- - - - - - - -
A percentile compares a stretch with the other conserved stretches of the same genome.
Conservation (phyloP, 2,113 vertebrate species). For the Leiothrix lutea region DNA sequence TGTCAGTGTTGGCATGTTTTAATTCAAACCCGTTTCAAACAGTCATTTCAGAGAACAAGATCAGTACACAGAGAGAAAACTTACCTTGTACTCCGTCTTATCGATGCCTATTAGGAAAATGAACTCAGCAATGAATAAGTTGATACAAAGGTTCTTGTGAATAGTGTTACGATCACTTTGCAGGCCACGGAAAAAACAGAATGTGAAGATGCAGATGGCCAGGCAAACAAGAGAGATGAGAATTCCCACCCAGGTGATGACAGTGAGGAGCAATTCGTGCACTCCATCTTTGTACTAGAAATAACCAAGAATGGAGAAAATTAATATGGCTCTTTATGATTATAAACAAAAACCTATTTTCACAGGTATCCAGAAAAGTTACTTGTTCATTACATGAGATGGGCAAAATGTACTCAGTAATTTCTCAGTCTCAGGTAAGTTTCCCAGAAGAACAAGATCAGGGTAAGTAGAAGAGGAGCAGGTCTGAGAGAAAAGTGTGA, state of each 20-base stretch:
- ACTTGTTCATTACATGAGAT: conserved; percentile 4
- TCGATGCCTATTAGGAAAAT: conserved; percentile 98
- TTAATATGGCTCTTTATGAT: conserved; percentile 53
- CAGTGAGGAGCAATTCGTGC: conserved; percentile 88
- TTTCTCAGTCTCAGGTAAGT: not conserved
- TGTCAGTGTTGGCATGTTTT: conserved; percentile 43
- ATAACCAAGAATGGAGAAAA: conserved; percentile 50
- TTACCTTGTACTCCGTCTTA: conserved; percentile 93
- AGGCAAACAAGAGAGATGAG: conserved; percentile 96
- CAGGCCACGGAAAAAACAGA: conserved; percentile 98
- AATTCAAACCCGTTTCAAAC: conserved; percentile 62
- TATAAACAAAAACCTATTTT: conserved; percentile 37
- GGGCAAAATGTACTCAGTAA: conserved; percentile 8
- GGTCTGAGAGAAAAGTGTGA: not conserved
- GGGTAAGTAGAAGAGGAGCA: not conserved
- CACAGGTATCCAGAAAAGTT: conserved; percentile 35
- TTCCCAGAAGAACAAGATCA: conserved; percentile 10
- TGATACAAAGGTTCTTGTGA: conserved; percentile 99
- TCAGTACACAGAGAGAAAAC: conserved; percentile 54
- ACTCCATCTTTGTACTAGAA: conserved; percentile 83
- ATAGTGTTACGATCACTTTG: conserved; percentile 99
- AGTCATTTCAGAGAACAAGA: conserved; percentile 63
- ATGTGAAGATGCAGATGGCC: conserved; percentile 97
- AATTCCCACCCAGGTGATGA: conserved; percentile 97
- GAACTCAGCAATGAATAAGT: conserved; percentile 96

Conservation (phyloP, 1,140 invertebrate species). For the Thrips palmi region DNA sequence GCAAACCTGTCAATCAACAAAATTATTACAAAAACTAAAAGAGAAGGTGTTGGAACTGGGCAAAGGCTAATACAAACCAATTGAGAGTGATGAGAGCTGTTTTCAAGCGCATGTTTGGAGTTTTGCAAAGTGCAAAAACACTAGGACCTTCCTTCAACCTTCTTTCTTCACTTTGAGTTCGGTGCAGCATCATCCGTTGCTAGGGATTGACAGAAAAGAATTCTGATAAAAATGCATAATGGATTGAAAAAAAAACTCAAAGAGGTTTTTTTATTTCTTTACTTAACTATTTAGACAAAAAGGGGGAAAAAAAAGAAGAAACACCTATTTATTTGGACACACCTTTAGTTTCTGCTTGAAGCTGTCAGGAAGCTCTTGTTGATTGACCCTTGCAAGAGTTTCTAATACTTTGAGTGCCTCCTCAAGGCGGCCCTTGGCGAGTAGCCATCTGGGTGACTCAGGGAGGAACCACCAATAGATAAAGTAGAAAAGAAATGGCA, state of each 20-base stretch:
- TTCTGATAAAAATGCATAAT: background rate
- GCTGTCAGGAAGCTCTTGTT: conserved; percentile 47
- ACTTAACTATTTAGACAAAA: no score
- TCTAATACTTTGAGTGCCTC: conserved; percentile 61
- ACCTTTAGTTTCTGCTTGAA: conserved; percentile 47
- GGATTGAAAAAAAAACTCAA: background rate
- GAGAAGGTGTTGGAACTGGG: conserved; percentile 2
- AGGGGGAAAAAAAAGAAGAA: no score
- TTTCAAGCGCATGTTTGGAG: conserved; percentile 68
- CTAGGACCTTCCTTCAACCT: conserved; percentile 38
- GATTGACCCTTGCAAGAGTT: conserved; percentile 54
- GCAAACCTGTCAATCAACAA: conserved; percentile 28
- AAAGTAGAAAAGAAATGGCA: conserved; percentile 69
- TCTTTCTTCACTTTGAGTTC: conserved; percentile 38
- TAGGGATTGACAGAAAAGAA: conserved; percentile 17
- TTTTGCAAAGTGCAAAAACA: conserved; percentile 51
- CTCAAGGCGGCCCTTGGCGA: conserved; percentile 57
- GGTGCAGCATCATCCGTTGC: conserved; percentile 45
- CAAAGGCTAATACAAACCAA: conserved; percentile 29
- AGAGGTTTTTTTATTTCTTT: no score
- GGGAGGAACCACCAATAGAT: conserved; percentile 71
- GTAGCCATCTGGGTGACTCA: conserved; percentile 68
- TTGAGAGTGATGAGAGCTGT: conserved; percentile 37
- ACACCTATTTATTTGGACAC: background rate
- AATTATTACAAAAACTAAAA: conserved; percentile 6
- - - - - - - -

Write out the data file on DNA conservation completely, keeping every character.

A percentile compares a stretch with the other conserved stretches of the same genome.
Conservation (phyloP, 2,113 vertebrate species). For the Leiothrix lutea region DNA sequence TGTCAGTGTTGGCATGTTTTAATTCAAACCCGTTTCAAACAGTCATTTCAGAGAACAAGATCAGTACACAGAGAGAAAACTTACCTTGTACTCCGTCTTATCGATGCCTATTAGGAAAATGAACTCAGCAATGAATAAGTTGATACAAAGGTTCTTGTGAATAGTGTTACGATCACTTTGCAGGCCACGGAAAAAACAGAATGTGAAGATGCAGATGGCCAGGCAAACAAGAGAGATGAGAATTCCCACCCAGGTGATGACAGTGAGGAGCAATTCGTGCACTCCATCTTTGTACTAGAAATAACCAAGAATGGAGAAAATTAATATGGCTCTTTATGATTATAAACAAAAACCTATTTTCACAGGTATCCAGAAAAGTTACTTGTTCATTACATGAGATGGGCAAAATGTACTCAGTAATTTCTCAGTCTCAGGTAAGTTTCCCAGAAGAACAAGATCAGGGTAAGTAGAAGAGGAGCAGGTCTGAGAGAAAAGTGTGA, state of each 20-base stretch:
- ACTTGTTCATTACATGAGAT: conserved; percentile 4
- TCGATGCCTATTAGGAAAAT: conserved; percentile 98
- TTAATATGGCTCTTTATGAT: conserved; percentile 53
- CAGTGAGGAGCAATTCGTGC: conserved; percentile 88
- TTTCTCAGTCTCAGGTAAGT: not conserved
- TGTCAGTGTTGGCATGTTTT: conserved; percentile 43
- ATAACCAAGAATGGAGAAAA: conserved; percentile 50
- TTACCTTGTACTCCGTCTTA: conserved; percentile 93
- AGGCAAACAAGAGAGATGAG: conserved; percentile 96
- CAGGCCACGGAAAAAACAGA: conserved; percentile 98
- AATTCAAACCCGTTTCAAAC: conserved; percentile 62
- TATAAACAAAAACCTATTTT: conserved; percentile 37
- GGGCAAAATGTACTCAGTAA: conserved; percentile 8
- GGTCTGAGAGAAAAGTGTGA: not conserved
- GGGTAAGTAGAAGAGGAGCA: not conserved
- CACAGGTATCCAGAAAAGTT: conserved; percentile 35
- TTCCCAGAAGAACAAGATCA: conserved; percentile 10
- TGATACAAAGGTTCTTGTGA: conserved; percentile 99
- TCAGTACACAGAGAGAAAAC: conserved; percentile 54
- ACTCCATCTTTGTACTAGAA: conserved; percentile 83
- ATAGTGTTACGATCACTTTG: conserved; percentile 99
- AGTCATTTCAGAGAACAAGA: conserved; percentile 63
- ATGTGAAGATGCAGATGGCC: conserved; percentile 97
- AATTCCCACCCAGGTGATGA: conserved; percentile 97
- GAACTCAGCAATGAATAAGT: conserved; percentile 96

Conservation (phyloP, 1,140 invertebrate species). For the Thrips palmi region DNA sequence GCAAACCTGTCAATCAACAAAATTATTACAAAAACTAAAAGAGAAGGTGTTGGAACTGGGCAAAGGCTAATACAAACCAATTGAGAGTGATGAGAGCTGTTTTCAAGCGCATGTTTGGAGTTTTGCAAAGTGCAAAAACACTAGGACCTTCCTTCAACCTTCTTTCTTCACTTTGAGTTCGGTGCAGCATCATCCGTTGCTAGGGATTGACAGAAAAGAATTCTGATAAAAATGCATAATGGATTGAAAAAAAAACTCAAAGAGGTTTTTTTATTTCTTTACTTAACTATTTAGACAAAAAGGGGGAAAAAAAAGAAGAAACACCTATTTATTTGGACACACCTTTAGTTTCTGCTTGAAGCTGTCAGGAAGCTCTTGTTGATTGACCCTTGCAAGAGTTTCTAATACTTTGAGTGCCTCCTCAAGGCGGCCCTTGGCGAGTAGCCATCTGGGTGACTCAGGGAGGAACCACCAATAGATAAAGTAGAAAAGAAATGGCA, state of each 20-base stretch:
- TTCTGATAAAAATGCATAAT: background rate
- GCTGTCAGGAAGCTCTTGTT: conserved; percentile 47
- ACTTAACTATTTAGACAAAA: no score
- TCTAATACTTTGAGTGCCTC: conserved; percentile 61
- ACCTTTAGTTTCTGCTTGAA: conserved; percentile 47
- GGATTGAAAAAAAAACTCAA: background rate
- GAGAAGGTGTTGGAACTGGG: conserved; percentile 2
- AGGGGGAAAAAAAAGAAGAA: no score
- TTTCAAGCGCATGTTTGGAG: conserved; percentile 68
- CTAGGACCTTCCTTCAACCT: conserved; percentile 38
- GATTGACCCTTGCAAGAGTT: conserved; percentile 54
- GCAAACCTGTCAATCAACAA: conserved; percentile 28
- AAAGTAGAAAAGAAATGGCA: conserved; percentile 69
- TCTTTCTTCACTTTGAGTTC: conserved; percentile 38
- TAGGGATTGACAGAAAAGAA: conserved; percentile 17
- TTTTGCAAAGTGCAAAAACA: conserved; percentile 51
- CTCAAGGCGGCCCTTGGCGA: conserved; percentile 57
- GGTGCAGCATCATCCGTTGC: conserved; percentile 45
- CAAAGGCTAATACAAACCAA: conserved; percentile 29
- AGAGGTTTTTTTATTTCTTT: no score
- GGGAGGAACCACCAATAGAT: conserved; percentile 71
- GTAGCCATCTGGGTGACTCA: conserved; percentile 68
- TTGAGAGTGATGAGAGCTGT: conserved; percentile 37
- ACACCTATTTATTTGGACAC: background rate
- AATTATTACAAAAACTAAAA: conserved; percentile 6